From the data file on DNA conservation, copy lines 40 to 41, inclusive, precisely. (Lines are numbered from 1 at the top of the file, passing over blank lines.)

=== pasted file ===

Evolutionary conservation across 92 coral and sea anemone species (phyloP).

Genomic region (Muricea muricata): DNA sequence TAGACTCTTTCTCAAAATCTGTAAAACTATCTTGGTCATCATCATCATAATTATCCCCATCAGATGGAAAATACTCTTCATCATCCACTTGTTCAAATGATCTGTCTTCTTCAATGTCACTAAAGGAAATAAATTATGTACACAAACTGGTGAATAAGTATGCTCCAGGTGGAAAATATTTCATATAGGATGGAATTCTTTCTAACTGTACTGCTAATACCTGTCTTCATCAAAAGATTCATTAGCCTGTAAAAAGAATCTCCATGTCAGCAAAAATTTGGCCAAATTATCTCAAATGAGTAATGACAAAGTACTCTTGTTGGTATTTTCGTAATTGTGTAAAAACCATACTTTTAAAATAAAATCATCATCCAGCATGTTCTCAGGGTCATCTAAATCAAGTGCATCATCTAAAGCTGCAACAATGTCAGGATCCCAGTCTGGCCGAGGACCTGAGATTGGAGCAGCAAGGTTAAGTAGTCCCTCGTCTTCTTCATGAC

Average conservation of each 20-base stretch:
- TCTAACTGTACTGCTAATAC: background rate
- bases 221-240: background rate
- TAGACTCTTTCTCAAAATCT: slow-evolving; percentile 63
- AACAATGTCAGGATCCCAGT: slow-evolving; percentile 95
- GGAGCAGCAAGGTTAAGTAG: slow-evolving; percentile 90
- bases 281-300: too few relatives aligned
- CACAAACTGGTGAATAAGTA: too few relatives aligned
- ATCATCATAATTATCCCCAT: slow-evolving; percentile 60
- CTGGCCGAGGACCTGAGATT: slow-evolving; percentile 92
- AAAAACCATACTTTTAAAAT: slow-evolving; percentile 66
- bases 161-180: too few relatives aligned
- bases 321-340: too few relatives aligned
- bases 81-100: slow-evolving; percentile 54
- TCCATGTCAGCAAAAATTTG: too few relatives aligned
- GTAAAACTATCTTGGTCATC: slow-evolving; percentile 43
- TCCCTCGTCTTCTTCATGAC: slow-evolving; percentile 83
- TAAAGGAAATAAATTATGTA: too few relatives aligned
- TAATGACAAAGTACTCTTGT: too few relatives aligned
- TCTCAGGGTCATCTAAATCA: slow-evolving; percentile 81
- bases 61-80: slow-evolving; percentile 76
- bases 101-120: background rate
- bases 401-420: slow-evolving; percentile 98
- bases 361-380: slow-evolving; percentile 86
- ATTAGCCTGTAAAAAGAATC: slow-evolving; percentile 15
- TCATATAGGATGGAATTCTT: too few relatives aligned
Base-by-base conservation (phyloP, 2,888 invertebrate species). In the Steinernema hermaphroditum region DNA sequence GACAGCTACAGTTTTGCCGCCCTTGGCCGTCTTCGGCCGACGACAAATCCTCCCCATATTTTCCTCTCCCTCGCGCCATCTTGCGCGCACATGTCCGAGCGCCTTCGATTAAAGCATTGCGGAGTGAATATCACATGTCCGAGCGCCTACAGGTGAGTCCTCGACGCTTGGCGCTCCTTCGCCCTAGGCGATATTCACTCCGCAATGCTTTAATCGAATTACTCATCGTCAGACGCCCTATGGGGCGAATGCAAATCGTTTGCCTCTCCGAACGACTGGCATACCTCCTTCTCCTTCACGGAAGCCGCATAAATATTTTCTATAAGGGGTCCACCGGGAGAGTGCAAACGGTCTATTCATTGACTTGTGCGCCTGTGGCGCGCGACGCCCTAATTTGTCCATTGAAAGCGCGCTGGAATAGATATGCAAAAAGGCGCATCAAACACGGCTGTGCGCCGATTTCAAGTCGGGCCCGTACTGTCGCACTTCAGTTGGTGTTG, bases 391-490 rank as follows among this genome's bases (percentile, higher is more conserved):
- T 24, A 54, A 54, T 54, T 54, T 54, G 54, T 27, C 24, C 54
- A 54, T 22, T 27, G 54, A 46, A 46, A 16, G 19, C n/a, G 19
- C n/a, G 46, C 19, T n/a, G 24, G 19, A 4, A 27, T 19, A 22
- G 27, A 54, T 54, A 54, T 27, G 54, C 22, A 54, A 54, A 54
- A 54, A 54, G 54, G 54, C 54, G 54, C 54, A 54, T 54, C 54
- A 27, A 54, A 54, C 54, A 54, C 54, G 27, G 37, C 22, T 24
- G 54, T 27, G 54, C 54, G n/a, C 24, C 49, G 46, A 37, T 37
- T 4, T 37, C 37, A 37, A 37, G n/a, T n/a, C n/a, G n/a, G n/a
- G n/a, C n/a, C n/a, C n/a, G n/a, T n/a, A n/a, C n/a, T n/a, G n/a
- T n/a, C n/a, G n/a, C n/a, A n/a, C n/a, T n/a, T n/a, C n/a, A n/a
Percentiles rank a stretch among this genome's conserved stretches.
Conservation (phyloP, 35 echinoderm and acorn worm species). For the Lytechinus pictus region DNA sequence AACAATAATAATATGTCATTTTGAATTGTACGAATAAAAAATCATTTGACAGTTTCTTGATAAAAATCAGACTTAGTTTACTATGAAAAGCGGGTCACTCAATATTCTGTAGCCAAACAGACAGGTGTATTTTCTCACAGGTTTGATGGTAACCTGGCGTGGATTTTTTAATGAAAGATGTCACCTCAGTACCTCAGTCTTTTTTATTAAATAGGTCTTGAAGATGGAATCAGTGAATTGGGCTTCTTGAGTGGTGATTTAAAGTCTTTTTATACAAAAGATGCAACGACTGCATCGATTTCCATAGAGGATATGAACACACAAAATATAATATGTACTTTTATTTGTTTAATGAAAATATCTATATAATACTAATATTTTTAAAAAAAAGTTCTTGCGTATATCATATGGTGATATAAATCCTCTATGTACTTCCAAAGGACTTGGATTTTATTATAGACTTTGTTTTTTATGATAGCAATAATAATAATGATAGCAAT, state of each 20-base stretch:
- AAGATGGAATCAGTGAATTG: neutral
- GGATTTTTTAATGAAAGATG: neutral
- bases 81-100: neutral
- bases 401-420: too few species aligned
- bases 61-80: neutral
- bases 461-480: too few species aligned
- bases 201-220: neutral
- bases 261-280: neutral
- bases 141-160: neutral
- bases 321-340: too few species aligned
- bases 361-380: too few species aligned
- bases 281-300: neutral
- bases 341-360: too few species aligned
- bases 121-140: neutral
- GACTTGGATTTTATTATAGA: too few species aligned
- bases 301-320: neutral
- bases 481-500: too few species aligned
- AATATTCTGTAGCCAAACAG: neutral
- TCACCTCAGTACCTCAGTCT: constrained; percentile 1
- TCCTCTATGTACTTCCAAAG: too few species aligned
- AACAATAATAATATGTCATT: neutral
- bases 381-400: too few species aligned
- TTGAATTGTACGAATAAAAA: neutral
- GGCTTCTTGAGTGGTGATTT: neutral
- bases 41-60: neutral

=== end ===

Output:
Percentiles rank a stretch among this genome's conserved stretches.
Conservation (phyloP, 35 echinoderm and acorn worm species). For the Lytechinus pictus region DNA sequence AACAATAATAATATGTCATTTTGAATTGTACGAATAAAAAATCATTTGACAGTTTCTTGATAAAAATCAGACTTAGTTTACTATGAAAAGCGGGTCACTCAATATTCTGTAGCCAAACAGACAGGTGTATTTTCTCACAGGTTTGATGGTAACCTGGCGTGGATTTTTTAATGAAAGATGTCACCTCAGTACCTCAGTCTTTTTTATTAAATAGGTCTTGAAGATGGAATCAGTGAATTGGGCTTCTTGAGTGGTGATTTAAAGTCTTTTTATACAAAAGATGCAACGACTGCATCGATTTCCATAGAGGATATGAACACACAAAATATAATATGTACTTTTATTTGTTTAATGAAAATATCTATATAATACTAATATTTTTAAAAAAAAGTTCTTGCGTATATCATATGGTGATATAAATCCTCTATGTACTTCCAAAGGACTTGGATTTTATTATAGACTTTGTTTTTTATGATAGCAATAATAATAATGATAGCAAT, state of each 20-base stretch: